I love how the Birdy rides and handles. It soaks up rough pavement and irregularities in the road, the handling is responsive, and I can adjust the riding position closely enough to mimic the position I use on my road bike. One the not-so-good side, the small wheels coast down more quickly than full size wheels, and though the bike is responsive, the smaller wheels somewhat limit maneuverability.

    In order to get the bike roadworthy, I started by replacing the hardware and bushings, which were quite rusty. I found a titanium hardware kit at a local shop which included all the necessary parts. Next, I got rid of the original saddle, which was too soft, and I replaced it with a new Brooks B-17. The local TV/Camera/bike store for some reason had a set of XTR brake levers on sale, so I installed those tonight.

    I looked at some ready-made wheels specifically designed for the BD-1 (what the Birdy is called in Japan), but decided they were overpriced. I ended up buying a set of hubs, rims, and spokes so I could build my own. I will pick up some tires next week, and hopefully I will get them finished up and installed in a week or two.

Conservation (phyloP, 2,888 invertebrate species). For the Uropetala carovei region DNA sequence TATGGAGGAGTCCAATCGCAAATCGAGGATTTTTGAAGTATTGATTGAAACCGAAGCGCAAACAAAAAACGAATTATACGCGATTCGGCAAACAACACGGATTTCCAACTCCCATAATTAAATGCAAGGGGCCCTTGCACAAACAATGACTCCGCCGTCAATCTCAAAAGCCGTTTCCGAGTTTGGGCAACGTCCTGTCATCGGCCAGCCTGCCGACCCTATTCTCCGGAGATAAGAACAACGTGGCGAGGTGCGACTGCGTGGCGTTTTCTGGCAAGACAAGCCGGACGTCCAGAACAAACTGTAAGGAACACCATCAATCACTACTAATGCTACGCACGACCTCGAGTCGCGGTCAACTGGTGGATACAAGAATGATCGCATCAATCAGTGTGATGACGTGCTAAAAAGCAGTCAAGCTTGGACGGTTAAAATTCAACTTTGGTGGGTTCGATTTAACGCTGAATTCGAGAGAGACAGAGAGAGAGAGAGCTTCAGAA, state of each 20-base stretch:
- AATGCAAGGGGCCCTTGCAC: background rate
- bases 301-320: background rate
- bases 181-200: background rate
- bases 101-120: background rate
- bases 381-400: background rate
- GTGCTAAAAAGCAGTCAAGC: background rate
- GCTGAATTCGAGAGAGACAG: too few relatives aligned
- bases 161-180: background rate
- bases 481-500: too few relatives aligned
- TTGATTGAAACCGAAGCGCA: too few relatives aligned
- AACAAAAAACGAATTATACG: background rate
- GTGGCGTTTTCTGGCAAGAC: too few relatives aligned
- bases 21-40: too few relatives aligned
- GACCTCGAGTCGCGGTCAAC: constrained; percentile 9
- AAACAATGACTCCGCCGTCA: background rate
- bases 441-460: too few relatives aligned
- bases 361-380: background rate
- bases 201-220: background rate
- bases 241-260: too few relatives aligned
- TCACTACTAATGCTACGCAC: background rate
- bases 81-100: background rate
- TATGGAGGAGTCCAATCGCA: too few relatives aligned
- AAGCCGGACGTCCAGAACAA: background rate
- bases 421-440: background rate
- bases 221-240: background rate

My bike is currently an 8 speed, but I will upgrade ton a 10 speed when I get the parts and time. I will go for a ride tomorrow to the Tokyo Sky Tree, then to Asakusa, and Ueno park. Then I will ride out to Shinjuku to buy another camera, and then out to Ikebukuro to pick up an 10 speed shifter and freewheel.

    I'll post pics once I get it all together.
    Last edited by Sangetsu; 02-28-11 at 04:31 AM.

  12. #262
    jur
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    Yep pics please!
    My folding bike photo essays www.dekter.net/

  13. #263
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    Quote Originally Posted by Sangetsu View Post
    I love how the Birdy rides and handles. It soaks up rough pavement and irregularities in the road, the handling is responsive, and I can adjust the riding position closely enough to mimic the position I use on my road bike. One the not-so-good side, the small wheels coast down more quickly than full size wheels, and though the bike is responsive, the smaller wheels somewhat limit maneuverability.
    In what way do you feel the small wheels limit your manoeuvrability?

    One of the things I like about mine is that bike I find it easier than a larger wheel bike to manoeuvre in very tight spaces.